Universal — one of the studios behind the 2000 blockbuster Ben Stiller-Robert De Niro feature film Meet the Parents — was apparently concerned by the premise-mimicking concepts of two NBC series: the current reality show Meet My Folks and In-Laws, the new fall comedy starring Dennis Farina as a fuming father-in-law (similar to Robert De Niro’s character in the movie). During the development of In-Laws, which focuses on young marrieds living with, you guessed it, the in-laws, NBC suits kept calling it a ”Meet the Parents” project, prompting Universal to investigate whether the Peacock was infringing on their property. The studio was also worried about Folks — which asks parents to select a guy to date their daughter and actually rips a page out of the movie by having the dads administer lie-detector tests. Still, a Universal rep says they have no problems with the two shows — for now. (They’re still deciding if Folks’ title is too close for comfort.) Folks executive producer Bruce Nash, meanwhile, doesn’t think De Niro’s possessive film father was a copyrightable concept. ”[The archetype] has been around for years,” Nash argues. ”It’s a universal theme.” You can say that again.
Although a bunch of surprise nominations should inject a breath of fresh air into this year’s Emmy broadcast, the rest of the Sept. 22 ceremony (hosted by Conan O’Brien and airing on NBC) will harken back to the traditional glitzy, back-patting yukfests of before the 9/11 attacks. ”We can now ask what’s the funniest we can be and what’s the most glamorous we can be and not constantly be second-guessing ourselves like we did last year,” says TV Academy chairman Bryce Zabel. ”If I say the word appropriate one more time, my eyes are going to roll back in my head!” Zabel also thinks it’s high time to include the categories honoring performances by guest actors in Emmy’s prime-time show, rather than in the separate, nontelevised affair (how else can you get celebs like Michael Douglas — who’s nominated this year for his appearance on Will & Grace — to slum it with Emmy?). And the same goes for the best reality show competition (can’t you just see Survivor’s Bible-thumping Vecepia thanking God for the gold?). Unfortunately, Zabel still has no solution for how to stop rival broadcast networks from trying to upstage the ceremony (last year Fox tried to keep viewers glued to the World Series by immediately announcing the Emmy winners as soon as they were crowned on CBS). ”I don’t think anybody expects anyone to lay down and not attempt to counterprogram the Emmys,” admits Zabel. ”But we all kind of hope that people will do the right thing.”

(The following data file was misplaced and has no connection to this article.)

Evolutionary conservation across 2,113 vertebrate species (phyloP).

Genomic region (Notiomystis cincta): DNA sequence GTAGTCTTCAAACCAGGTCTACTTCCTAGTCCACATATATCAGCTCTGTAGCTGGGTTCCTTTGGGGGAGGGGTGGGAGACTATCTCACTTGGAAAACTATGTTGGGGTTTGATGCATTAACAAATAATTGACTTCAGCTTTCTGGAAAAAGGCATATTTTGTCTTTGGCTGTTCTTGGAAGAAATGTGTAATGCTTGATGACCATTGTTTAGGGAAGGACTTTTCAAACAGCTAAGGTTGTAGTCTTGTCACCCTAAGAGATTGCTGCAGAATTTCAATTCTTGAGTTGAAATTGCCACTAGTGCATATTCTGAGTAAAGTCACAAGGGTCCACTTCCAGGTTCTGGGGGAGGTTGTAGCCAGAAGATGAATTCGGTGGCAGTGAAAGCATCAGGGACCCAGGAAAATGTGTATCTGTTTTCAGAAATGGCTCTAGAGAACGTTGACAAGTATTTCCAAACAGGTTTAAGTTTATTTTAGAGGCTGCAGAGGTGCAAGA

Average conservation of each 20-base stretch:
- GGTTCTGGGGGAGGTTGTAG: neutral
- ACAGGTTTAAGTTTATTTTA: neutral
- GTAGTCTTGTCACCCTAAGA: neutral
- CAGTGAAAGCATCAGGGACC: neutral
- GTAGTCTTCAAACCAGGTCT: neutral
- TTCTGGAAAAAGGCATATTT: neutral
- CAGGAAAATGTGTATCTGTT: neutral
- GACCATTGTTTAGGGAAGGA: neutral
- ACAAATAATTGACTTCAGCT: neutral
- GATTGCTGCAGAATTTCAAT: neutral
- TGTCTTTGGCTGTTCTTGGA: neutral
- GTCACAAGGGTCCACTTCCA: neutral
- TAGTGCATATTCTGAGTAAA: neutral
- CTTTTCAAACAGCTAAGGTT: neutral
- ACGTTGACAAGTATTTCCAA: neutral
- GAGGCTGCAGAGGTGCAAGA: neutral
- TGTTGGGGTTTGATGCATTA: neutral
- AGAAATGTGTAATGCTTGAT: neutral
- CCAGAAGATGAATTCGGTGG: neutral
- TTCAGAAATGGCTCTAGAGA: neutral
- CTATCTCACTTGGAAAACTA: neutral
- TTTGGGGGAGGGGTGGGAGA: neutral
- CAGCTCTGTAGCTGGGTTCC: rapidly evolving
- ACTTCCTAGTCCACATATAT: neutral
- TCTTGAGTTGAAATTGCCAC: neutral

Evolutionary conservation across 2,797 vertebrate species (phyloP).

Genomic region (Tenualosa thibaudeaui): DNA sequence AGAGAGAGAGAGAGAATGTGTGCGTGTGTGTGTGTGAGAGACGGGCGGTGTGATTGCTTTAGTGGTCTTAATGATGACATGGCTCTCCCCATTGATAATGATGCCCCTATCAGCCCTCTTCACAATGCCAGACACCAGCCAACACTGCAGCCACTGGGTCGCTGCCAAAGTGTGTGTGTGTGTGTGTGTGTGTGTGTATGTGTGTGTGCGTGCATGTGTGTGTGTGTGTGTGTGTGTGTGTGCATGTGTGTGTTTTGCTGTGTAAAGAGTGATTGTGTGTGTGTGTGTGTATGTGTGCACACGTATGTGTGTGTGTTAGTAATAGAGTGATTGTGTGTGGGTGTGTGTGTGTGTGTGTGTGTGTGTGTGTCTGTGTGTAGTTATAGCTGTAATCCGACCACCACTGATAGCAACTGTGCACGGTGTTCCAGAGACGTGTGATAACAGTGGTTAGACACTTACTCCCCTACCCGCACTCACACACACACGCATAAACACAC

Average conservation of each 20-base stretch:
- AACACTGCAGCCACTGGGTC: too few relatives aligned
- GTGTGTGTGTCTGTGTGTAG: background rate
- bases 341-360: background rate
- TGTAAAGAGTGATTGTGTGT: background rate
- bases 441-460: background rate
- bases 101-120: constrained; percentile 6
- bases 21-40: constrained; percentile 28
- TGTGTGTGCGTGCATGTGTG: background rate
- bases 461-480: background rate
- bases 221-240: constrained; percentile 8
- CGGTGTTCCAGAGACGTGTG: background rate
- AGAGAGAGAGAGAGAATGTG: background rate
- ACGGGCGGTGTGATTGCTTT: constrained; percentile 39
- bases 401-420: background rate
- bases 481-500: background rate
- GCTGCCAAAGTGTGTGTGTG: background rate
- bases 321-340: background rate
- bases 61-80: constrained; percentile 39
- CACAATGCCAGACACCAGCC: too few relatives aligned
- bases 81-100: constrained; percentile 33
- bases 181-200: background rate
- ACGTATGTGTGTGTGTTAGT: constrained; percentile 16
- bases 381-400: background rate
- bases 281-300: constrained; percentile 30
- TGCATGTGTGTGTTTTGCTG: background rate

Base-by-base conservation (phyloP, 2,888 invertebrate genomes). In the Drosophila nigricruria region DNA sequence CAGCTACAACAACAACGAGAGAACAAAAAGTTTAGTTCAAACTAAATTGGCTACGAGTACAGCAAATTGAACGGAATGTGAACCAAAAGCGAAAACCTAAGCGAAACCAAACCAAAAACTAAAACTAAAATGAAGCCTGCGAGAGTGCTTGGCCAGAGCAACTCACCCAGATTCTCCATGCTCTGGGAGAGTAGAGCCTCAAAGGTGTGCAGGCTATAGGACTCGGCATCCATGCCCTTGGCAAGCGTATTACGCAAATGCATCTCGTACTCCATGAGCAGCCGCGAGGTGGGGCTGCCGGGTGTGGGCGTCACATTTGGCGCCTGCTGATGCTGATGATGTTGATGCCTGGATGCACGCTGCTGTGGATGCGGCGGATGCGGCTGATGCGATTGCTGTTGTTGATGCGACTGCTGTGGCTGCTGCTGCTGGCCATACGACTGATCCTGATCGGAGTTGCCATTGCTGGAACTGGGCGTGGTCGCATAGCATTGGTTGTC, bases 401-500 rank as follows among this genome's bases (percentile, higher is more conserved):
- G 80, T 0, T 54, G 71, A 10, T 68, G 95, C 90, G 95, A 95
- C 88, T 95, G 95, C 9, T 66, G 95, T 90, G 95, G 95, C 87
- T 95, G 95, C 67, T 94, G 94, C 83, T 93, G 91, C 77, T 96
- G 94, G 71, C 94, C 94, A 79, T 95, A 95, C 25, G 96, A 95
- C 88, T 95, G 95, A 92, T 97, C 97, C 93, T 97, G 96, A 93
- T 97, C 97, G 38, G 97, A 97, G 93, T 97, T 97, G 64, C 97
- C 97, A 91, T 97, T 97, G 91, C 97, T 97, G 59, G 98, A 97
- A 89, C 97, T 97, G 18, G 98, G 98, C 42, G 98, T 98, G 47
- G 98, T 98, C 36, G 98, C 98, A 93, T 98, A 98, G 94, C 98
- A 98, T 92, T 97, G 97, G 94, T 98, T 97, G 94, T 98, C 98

AND SO ON… Although you haven’t heard much from Roseanne lately, trust us: She’s still animated. She’ll guest-star in an episode of Futurama this season as a talking holographic encyclopedia. ”If you need any facts, you just press a button on your belt and Roseanne appears and begins lecturing at you,” says series exec producer David X. Cohen. ”What better technology could the world hope for?”